This article needs additional citations for verification. (November 2018) (Learn how and when to remove this template message)
|Studio album by|
|Studio||Rock City Studios, Shepperton|
|Genre||New wave, experimental music, funk, synth-pop, industrial rock|
|Gary Numan chronology|
|Singles from I, Assassin|
Three songs; "Music for Chameleons", "We Take Mystery (To Bed)" and "White Boys and Heroes" were released as singles from the album and all reached the UK Top 20 ("We Take Mystery" reached no. 9, and was Numan's last top 10 single to date).
Numan's previous album, Dance, was an experimental effort that explored and incorporated different musical elements such as jazz. I, Assassin operates in a similar vein. Although the fretless bass and some of the jazz elements of Dance are still in place, Numan went further with I, Assassin, exploring funk music and blending it together with heavier percussion and his own familiar electronic sound. Numan recalled that an important factor during the album's recording was the contribution made by fretless bassist Pino Palladino:
|“||He was brilliant. I had never heard playing like it...He came up with stunning bass lines, song after song. I leaned on him heavily during the making of the album. I pushed his playing to the forefront of the tracks and, inadvertently, created a new style. It was one of the first times that the fretless bass had been used as the lead melody instrument, allowing the album to be atmospheric, dreamy and funky.||”|
At the time I, Assassin was released, Numan believed it was the best album he had made. Although it was unsurprisingly slated by the majority of the British music press (which had had a strong dislike for Numan and his music ever since his meteoric rise to fame), the album did garner some praise. Numan was given credit for changing his sound by shifting from synth-heavy music to a more bass-led, electro-dance approach. Numan argued that he wanted to shift away from a lot of electronic artists during this period because he felt they were stuck in an interchangeable and simplistic rut that they could never break. Numan wanted to be ahead of the pack and was interested in experimenting with other genres. For the album's cover sleeve, Numan retained the "Fedora" hat from Dance, with the trenchcoat and alley background representing I, Assassin's 1930s gangster motif. The album cover of I, Assassin was influenced by that of Frank Sinatra's 1954 album Songs for Young Lovers.
Before the release of I, Assassin, Numan left Britain to live as a tax exile in the United States. He supported the new album with an 18-date concert tour in America in October-November 1982 (his first series of live shows since his "farewell" shows at Wembley Stadium in 1981). No official live albums or videos have been released from Numan's 1982 tour. Numan recorded a second video for "We Take Mystery (To Bed)" during his stay in Los Angeles, before heading to live in Jersey where he began writing the material for his next album, Warriors (1983).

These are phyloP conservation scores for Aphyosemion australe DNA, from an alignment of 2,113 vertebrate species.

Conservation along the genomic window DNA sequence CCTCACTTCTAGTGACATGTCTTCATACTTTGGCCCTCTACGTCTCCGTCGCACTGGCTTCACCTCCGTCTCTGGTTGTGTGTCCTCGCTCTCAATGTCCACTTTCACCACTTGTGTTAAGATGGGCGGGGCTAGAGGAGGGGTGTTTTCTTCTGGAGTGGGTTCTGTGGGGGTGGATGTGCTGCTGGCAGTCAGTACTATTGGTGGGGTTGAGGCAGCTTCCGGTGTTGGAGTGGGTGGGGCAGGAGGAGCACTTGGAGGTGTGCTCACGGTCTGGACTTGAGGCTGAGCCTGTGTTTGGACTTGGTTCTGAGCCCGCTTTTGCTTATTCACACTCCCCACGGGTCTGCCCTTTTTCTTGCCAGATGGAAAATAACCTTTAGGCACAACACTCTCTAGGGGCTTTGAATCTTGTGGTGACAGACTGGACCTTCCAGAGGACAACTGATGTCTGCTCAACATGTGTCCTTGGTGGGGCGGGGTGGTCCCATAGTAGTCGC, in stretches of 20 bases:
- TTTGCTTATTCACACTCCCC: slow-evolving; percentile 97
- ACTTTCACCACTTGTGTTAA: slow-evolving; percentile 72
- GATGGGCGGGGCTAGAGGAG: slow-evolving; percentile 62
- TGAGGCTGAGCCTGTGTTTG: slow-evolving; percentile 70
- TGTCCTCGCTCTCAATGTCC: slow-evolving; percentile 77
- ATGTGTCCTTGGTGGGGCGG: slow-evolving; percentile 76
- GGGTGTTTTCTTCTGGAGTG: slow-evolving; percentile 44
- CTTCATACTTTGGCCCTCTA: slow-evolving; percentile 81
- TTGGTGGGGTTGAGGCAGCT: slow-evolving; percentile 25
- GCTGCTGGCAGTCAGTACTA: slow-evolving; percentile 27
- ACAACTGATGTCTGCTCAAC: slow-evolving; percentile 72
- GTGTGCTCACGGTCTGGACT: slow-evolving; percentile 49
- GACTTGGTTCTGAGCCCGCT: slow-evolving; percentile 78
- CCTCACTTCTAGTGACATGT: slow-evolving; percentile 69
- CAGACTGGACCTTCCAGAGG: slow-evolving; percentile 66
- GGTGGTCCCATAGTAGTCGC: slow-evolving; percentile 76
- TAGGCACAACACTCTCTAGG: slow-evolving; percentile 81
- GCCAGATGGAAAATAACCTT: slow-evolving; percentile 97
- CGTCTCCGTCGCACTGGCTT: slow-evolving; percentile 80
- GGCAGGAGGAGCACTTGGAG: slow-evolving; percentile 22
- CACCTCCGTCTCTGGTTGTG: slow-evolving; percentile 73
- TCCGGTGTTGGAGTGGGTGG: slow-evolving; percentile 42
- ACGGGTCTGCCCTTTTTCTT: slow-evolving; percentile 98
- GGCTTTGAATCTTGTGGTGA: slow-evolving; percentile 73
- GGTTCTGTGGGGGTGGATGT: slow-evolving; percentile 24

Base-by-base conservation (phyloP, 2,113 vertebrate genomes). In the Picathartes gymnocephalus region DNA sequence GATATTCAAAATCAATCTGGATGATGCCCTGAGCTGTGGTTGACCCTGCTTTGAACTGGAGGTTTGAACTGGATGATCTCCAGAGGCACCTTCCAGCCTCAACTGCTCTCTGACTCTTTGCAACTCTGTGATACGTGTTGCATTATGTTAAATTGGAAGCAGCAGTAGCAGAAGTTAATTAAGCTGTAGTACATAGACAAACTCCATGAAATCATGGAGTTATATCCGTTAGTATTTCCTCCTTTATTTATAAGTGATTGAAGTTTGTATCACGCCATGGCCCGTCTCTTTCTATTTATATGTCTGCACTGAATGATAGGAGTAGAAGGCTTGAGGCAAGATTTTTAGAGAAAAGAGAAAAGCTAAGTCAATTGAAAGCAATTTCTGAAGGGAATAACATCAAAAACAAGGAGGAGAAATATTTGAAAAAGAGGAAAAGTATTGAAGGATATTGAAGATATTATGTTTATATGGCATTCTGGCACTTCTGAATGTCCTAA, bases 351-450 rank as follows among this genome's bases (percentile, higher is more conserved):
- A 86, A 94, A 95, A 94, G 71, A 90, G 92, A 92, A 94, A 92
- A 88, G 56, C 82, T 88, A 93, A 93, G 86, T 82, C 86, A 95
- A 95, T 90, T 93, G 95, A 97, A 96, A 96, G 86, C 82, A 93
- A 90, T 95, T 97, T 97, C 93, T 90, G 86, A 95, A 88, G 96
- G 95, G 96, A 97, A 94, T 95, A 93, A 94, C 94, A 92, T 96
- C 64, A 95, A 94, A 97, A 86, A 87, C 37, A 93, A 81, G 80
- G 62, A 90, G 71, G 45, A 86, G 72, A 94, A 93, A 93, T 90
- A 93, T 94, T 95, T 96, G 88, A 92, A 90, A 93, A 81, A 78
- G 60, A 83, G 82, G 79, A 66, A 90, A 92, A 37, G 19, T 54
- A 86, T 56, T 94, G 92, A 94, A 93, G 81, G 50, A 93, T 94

I, Assassin was originally released on vinyl album and cassette in 1982. It was eventually released on CD in 1993, as a double CD packaged with Numan's 1980 album Telekon (Beggars Banquet had reissued all eight of Numan's studio albums that were released on the label, including the two Tubeway Army albums, as double CD sets). I, Assassin was released on CD by itself in 2002. Both CD releases contain seven bonus tracks.
All songs are written by Gary Numan.
- "White Boys and Heroes" – 6:23
- "War Songs" – 5:05
- "A Dream of Siam" – 6:13
- "Music for Chameleons" – 6:06
- "This Is My House" – 4:52
- "I, Assassin" – 5:26
- "The 1930s Rust" – 3:55
- "We Take Mystery (To Bed)" – 6:10
CD bonus tracks
- "War Games" – 3:55
- "Glitter and Ash" – 4:42
- "The Image Is" – 5:55
- "This House Is Cold" – 5:27
- "Noise Noise" – 3:49
- "We Take Mystery (Early version)" – 5:58
- "Bridge? What Bridge?" – 4:22
- The track "Bridge? What Bridge?" was a B-side track for the 12" single of "Music For Chameleons", and is an improvisational piece and includes David Van Day and Thereza Bazar from the group Dollar. Bazar also contributes backing vocals, and Van Day handclaps, to the song "Noise Noise" which was also the B-side of "Music For Chameleons".
- Gary Numan - vocals, synthesisers, guitar, producer
- Roger Mason - Synthesizers
- Pino Palladino - Fretless bass, guitar
- Chris Slade - drums, percussion
- John Webb - Percussion
- Mike - Saxophone, harmonica
- Thereza Bazar - Backing vocals on "Noise Noise"
- Nick Smith - Engineer